By Jonathan LePera
Special to BassFan

Any bass angler worth a Palomar knot knows the importance of understanding and properly fishing channel swings. The fact that Gerald Swindle has been one of the most consistent performers on the Bassmaster Elite Series is a testament to his upbringing. Fishing is all he’s ever known and it all began as a young kid chasing anything that swam in and around current.

As a child, Swindle played in the creeks near his home, catching crawfish and bluegill. He’d walk the creek realizing that the bend where the current was the fastest was frequently deeper. The banks were steeper and they would often be washed out underneath. When the water flowed fastest against the bank, stumps, trees, and rocks got pushed into that area, creating cover that would attract bass.

Once he became serious about his fishing, he realized how simple the process of catching crawfish was to apply to his fishing.

“Then, you get to Lake Guntersville, and you can picture South Salty Creek swinging in off the main river and how the channel lays out,” he said. “You understand why that hard channel swing produces more fish because for years it’s had more current on it, so it has a rougher bottom.”

Picture This

From an elementary standpoint, Swindle believes that Mother Nature created the perfect piece of cover. That said, the onus is on the angler to delve into why fish relate to that cover.

“We have to use our imagination while looking at that channel,” Swindle added. “This is why it’s harder – the water swung against here and the bottoms always going to have more rock on it. It’s going to wash mussel shells and they’ll be more apt to be on top of that bar on the outside versus the inside swing where a lot of sand and debris will get washed up.”

Stumps, logs, and grass can also attract fish to the area. On certain river systems where the water gets too hot, finding a bend with sand on it can be very productive as Swindle believes the water is cooler there.

Given the opportunity to create the perfect channel bend, rock would be at the top of Swindle’s list.

“I’m not necessarily talking about boulders sticking way up that create a shadow behind them. I’m simply talking about a harder bottom whether shelf or slate rock where there is most definitely a hard place,” he said.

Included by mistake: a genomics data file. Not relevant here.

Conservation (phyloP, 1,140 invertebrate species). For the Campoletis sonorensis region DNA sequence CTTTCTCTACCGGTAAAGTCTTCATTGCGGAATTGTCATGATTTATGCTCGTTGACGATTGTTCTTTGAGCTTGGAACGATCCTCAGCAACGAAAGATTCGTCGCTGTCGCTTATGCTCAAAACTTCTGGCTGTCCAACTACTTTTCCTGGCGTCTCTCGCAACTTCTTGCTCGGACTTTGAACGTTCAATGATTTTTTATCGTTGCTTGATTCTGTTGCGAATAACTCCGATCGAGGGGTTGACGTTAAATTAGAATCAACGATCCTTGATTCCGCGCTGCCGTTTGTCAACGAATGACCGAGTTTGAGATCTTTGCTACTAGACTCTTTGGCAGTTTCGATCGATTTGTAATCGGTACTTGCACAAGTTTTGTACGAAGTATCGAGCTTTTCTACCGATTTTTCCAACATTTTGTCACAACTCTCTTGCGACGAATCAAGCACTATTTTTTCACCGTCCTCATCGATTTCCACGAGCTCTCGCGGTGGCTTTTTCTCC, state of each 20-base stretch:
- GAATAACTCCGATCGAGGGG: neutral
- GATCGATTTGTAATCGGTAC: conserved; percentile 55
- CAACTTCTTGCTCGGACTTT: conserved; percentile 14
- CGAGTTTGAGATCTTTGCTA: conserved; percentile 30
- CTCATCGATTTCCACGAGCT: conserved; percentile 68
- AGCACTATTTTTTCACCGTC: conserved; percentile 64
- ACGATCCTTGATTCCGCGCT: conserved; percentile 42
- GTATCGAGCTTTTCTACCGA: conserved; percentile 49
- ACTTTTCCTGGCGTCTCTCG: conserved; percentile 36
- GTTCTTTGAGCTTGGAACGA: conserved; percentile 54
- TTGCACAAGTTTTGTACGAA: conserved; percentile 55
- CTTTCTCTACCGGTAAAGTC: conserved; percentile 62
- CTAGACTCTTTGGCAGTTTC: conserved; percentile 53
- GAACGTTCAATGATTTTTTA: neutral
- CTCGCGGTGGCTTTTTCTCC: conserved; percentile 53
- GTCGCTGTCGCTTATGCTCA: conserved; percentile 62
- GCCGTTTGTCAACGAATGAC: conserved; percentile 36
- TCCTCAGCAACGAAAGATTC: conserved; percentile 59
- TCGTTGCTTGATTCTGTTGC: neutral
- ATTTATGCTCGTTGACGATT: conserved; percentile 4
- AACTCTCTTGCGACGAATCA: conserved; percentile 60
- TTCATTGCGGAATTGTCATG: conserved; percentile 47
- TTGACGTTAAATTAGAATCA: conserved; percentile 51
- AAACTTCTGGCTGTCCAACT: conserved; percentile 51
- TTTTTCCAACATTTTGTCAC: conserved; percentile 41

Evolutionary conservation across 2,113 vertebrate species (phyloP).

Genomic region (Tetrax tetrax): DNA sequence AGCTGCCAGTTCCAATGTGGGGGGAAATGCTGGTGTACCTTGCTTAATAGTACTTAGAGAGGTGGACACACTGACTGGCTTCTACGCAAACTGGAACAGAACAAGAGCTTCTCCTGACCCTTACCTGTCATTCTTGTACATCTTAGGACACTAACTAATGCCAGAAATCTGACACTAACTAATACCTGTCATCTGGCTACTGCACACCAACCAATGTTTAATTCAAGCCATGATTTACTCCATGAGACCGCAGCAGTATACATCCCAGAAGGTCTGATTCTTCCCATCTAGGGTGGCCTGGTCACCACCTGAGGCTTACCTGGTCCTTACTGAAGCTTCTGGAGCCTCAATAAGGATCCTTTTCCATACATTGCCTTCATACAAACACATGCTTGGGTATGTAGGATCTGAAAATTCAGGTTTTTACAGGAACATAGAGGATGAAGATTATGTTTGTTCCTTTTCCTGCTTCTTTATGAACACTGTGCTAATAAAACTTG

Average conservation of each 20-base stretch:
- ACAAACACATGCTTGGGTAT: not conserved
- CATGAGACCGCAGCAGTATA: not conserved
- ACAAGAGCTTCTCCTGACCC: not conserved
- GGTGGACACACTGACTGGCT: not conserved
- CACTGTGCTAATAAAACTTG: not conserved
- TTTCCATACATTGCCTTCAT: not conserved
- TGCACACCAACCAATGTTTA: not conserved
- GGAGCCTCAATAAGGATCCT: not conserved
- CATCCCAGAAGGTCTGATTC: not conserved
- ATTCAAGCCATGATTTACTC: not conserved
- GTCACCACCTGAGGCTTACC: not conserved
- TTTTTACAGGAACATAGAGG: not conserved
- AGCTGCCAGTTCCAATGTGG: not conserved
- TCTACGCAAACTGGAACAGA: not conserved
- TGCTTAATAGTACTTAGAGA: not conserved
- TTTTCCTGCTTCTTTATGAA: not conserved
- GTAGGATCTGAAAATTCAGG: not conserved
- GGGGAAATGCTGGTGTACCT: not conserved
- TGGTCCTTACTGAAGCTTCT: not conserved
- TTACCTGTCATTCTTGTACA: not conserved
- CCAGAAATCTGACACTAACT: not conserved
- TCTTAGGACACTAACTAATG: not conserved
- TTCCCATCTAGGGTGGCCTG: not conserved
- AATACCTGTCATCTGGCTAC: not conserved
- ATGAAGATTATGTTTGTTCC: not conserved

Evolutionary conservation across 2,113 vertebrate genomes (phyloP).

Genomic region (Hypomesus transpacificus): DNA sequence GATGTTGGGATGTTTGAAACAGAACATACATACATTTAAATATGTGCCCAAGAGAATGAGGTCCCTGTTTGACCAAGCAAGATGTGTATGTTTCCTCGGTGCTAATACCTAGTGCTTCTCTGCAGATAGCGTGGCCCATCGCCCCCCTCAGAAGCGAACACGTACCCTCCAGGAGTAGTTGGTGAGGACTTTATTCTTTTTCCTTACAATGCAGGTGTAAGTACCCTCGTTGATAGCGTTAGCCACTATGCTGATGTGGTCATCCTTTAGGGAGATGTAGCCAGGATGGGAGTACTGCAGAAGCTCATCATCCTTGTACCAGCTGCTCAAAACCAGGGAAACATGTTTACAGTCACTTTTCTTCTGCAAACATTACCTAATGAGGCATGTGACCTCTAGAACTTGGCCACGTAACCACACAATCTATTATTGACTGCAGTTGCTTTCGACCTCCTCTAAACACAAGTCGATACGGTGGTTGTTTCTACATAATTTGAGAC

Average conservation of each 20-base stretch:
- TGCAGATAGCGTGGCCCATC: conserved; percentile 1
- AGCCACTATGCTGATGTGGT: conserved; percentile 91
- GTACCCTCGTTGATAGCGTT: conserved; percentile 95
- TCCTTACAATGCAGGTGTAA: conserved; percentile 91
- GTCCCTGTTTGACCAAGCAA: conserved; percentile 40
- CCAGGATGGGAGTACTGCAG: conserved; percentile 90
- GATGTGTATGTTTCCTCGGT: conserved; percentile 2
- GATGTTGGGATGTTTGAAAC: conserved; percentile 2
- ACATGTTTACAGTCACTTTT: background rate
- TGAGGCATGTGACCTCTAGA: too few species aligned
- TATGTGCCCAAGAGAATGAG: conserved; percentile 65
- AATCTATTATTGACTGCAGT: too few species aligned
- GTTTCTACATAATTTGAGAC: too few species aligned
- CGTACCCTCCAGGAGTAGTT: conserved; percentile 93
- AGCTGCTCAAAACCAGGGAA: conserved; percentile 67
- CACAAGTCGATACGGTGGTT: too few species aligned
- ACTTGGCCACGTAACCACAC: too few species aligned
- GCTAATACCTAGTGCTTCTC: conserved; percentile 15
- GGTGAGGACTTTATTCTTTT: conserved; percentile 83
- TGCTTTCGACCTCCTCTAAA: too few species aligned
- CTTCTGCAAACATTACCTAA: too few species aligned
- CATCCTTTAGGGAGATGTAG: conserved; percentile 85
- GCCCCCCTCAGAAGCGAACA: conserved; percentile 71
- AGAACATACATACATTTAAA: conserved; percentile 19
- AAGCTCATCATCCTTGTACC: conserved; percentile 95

Once he’s found them using his Humminbird electronics, he’ll mark the school and figure out which direction the current is flowing and position his boat accordingly. Swindle’s well aware that current doesn’t get pulled every day, but bass have shown themselves to be creatures of habit.

“If a dog eats a treat, from the same silver bowl, 6 days in a row, that dog on day number 7 is going to want to look in that bowl. It’s elementary,” he said.

Swindle fishes the spot the way the current would deliver the bait.

“Don’t get lazy because they aren’t pulling current that day, it doesn’t matter,” he added. “Put your boat downstream and cast upstream. What you’re doing is standing in the natural flow of where the bait would come.”

Swindle pointed out that most of the time if there’s a tree washed in there, it‘ll blow the top of the tree and limbs downstream because they catch the most water. The trunk most times will be upstream and the limbs facing downstream. He suggests anglers throw to the limbs first and try to drag their offering backward.

He’ll position the boat off of the area and dissect the structure, making quartering casts.

Why Creek Channels are Important

Swindle says creek channels provide the necessary infrastructure for bass to travel from deep water to shallow water and to spawn.

“Everything relates back to the creek channel”, Swindle says. “They leave the river and go up through the bottom of the creek channel and stop on the bends and the points sticking out all the way into where they want to move into a pocket and spawn. Then, they’ll reverse the cycle on their way out.”